Pork production in Minnesota is big business.
The state is the second-largest hog producer behind first-place Iowa. Roughly, 3,500 hog farms in Minnesota sold 22.3 million hogs in 2019, earning $2.7 billion in hog sales. On average, each hog farm in the state generates $1.5 million in economic activity.
Given what the pork industry is going through with major supply chain disruptions due to COVID-19, three University of Minnesota Extension scientists wondered what the impact would be on hog farms and their rural communities.
Assuming a 15% drop in hog production, similar to the 15% unemployment rate experienced in other industries, the Extension scientists’ model estimated a loss of $660 million in economic activity in rural Minnesota.
The scientists also found a 15% drop in hog production would lead to an estimated loss of 2,100 jobs.
Co-authors of the report were Brigid Tuck, Extension senior economic impact analyst, Extension economist Joleen Hadrich and Extension educator Megan Roberts.
“The hog industry, like so many industries, is facing an unprecedented crisis during COVID-19,” Roberts says. “Hog farmers are an important part of the Minnesota economy and an important factor in the health of main street in many rural communities. Joleen, Brigid and I wanted to quantify the economic contribution of hog farms to help consumers and community leaders understand the importance of this industry.”
During the last week of April there was no market for approximately 45% of Minnesota’s hogs due to widespread closures and partial closures of processing plants, according to the report. Future resumption of processing and butchering alternatives will help offset some of the losses, but repercussions are expected to continue.
Losses mount for hog farmers
While hog farmers generate considerable economic activity, in recent years they made little profit or lost money, the Extension report noted. On average, Minnesota farmers lost 32 cents per animal in 2019. The average hog farm in Minnesota markets just over 6,000 head per year.
And unfortunately, farm number attrition is not anything new. According to the 2007 U.S. Census, Minnesota had 4,748 hog farms. The 2017 census data showed numbers dropped to 3,562—a 25% reduction.
The 2020 outlook is challenging, at best, especially for independent farmers who own and raise their own livestock.
“Between March and May, hog prices plunged 26%, from 50 cents per pound pre-COVID-19 to 37 cents in early May,” according to Roberts, who farms with her husband and his family in Blue Earth County. They raise corn, beans and independently farrow-to-finish hogs with a 600-sow herd.
“We have been lucky to continue marketing our hogs at the same numbers during the past few months as we had been pre-COVID19,” she says.
After sending a load of pigs during peak of plant closures in late April, Roberts says she felt an immense feeling of relief as the semi-truck left the yard.
“It was and is a very stressful time,” she says. “We know so many other families that have not been able to get their hogs to market. When I conduct research, I like to remind people there are real farm families and rural communities behind the statistics.”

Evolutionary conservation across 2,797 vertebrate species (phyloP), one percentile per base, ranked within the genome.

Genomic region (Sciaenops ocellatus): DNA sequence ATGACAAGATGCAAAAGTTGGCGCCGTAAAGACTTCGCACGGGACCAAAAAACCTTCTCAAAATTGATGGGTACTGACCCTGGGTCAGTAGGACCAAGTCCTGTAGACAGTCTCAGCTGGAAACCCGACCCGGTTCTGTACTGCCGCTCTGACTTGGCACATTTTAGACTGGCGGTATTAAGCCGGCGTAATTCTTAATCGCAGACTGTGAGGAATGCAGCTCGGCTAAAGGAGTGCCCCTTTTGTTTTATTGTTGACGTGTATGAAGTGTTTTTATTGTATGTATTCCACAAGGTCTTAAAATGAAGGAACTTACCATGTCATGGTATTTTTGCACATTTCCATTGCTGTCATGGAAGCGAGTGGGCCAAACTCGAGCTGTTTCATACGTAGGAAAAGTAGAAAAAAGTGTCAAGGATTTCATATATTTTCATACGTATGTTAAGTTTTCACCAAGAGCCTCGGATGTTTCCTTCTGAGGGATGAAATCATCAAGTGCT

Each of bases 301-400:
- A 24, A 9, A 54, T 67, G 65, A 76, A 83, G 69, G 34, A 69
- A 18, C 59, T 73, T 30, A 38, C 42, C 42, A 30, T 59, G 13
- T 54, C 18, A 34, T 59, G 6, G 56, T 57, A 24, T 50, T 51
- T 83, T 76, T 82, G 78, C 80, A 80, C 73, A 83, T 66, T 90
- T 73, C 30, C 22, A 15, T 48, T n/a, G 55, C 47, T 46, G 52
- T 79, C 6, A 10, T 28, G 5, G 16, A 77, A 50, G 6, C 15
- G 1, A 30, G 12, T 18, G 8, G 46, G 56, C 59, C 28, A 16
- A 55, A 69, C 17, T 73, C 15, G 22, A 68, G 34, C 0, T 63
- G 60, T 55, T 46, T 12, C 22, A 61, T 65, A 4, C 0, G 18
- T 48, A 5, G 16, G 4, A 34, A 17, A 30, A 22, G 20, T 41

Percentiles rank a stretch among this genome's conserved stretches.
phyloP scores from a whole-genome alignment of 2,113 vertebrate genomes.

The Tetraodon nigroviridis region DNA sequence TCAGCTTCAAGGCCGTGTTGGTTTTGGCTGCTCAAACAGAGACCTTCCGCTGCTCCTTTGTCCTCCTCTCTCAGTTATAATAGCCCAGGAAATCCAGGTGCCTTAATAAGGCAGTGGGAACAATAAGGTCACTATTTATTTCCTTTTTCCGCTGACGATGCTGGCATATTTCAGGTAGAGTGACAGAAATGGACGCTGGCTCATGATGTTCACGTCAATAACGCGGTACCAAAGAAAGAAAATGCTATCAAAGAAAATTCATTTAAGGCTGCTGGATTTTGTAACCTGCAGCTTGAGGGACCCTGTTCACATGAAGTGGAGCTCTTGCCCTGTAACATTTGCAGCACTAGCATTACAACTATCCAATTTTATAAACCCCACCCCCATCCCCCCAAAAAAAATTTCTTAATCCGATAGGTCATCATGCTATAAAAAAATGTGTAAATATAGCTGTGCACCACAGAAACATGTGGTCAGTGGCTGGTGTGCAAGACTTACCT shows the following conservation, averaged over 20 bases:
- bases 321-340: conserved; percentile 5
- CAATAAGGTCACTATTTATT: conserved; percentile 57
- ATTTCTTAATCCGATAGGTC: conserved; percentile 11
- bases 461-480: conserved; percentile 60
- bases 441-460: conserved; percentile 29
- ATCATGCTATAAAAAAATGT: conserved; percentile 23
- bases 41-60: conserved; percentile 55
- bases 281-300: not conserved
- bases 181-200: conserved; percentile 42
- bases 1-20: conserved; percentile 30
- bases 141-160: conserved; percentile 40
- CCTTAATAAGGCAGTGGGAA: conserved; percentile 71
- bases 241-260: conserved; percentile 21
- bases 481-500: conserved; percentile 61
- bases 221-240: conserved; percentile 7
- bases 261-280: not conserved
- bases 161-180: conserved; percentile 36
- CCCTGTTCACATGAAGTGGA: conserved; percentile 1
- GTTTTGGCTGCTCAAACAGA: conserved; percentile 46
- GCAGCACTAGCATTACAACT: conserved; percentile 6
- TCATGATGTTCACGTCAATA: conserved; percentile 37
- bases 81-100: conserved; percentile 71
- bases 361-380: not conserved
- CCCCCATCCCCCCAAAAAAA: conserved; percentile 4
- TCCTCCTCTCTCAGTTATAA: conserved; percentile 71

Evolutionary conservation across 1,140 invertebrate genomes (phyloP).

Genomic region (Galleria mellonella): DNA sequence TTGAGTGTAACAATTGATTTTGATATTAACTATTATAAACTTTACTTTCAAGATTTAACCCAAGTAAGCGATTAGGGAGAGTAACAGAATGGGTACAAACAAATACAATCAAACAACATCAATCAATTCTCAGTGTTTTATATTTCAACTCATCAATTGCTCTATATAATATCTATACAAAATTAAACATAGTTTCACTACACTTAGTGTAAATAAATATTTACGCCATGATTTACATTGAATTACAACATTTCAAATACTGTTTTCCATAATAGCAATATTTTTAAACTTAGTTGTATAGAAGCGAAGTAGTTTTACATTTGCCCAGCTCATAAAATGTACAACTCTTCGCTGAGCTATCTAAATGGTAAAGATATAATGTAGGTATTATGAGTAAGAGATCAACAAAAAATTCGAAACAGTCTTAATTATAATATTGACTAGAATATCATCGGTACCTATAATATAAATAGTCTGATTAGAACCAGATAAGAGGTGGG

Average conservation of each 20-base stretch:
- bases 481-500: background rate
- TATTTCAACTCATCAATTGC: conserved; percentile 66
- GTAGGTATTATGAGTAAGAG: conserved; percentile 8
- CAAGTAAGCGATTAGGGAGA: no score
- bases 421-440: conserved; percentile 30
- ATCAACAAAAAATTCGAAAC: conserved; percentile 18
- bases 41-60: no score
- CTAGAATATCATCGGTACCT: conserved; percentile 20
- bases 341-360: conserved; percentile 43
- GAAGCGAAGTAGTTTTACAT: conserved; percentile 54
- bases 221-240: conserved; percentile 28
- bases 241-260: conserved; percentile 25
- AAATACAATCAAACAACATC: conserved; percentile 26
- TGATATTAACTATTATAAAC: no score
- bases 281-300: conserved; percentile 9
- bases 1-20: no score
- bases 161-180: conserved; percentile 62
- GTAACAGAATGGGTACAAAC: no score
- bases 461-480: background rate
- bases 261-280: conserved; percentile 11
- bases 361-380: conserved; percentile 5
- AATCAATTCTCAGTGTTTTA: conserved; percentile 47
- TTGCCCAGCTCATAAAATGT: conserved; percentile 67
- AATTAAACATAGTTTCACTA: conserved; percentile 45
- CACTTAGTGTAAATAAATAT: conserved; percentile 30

At the time she worked on the report, Roberts says she was comparing federally inspected hog plant capacity in late February to late April. Back then, capacity for hog slaughter had been reduced by 45%, meaning that hog farmers were facing 55% of normal capacity. By May 21, Agricultural Marketing Service Report data showed federally inspected capacity was closer to 75%. By early June, it had inched to 80%.
Still, with how tightly hog supplies are aligned and contracted for marketing, even operating at 80% plant capacity isn’t enough to help hog farmers, according to Dave Preisler, Minnesota Pork Producers CEO.
“Eighty percent won’t keep us from euthanizing pigs,” he says.
Preisler encourages farmers to contact their FSA offices to find out about hog payments available through the federal emergency COVID payment program. However, depending on when hog producers euthanized pigs, they may or may not receive a payment.
“If a farmer put down pigs between April 16 to May 14, they could count those pigs as inventory and get a small payment,” he says. “After May 14, nothing.”
Lawmakers have discussed indemnity payments for hog farmers, but nothing has been passed yet.
Hog farmers across the state are in various stages of financial and marketing stress, he says.
“Each farmer is in a different spot in Minnesota,” Preisler says. “It depends on what they had to market and what packer they are working with.”
About half the pigs in Minnesota leave the state for processing, heading for Iowa, South Dakota, Nebraska and Missouri. Around 1,000 farmers in the state are independent growers who raise and sell their own pigs, Preisler says, and the remaining are contract growers.
All hog farmers have the same concerns these days, though: packing plant capacity, market prices and business finances.
The report authors offered some suggestions that may help hog farming industry at this time. Those include:
- For farmers, exploring different marketing options that allow farms to get as close to breaking even as possible.
- For rural communities, understanding how the agricultural economy functions and the challenges facing producers.
- For consumers, making reasonable amounts of meat purchases that last one to two weeks to help stabilize the meat supply chain or buying meat at local meat markets.
The full report is available to read online.
For online Extension resources on financial stress and mental health, visit z.umn.edu/ruralstress.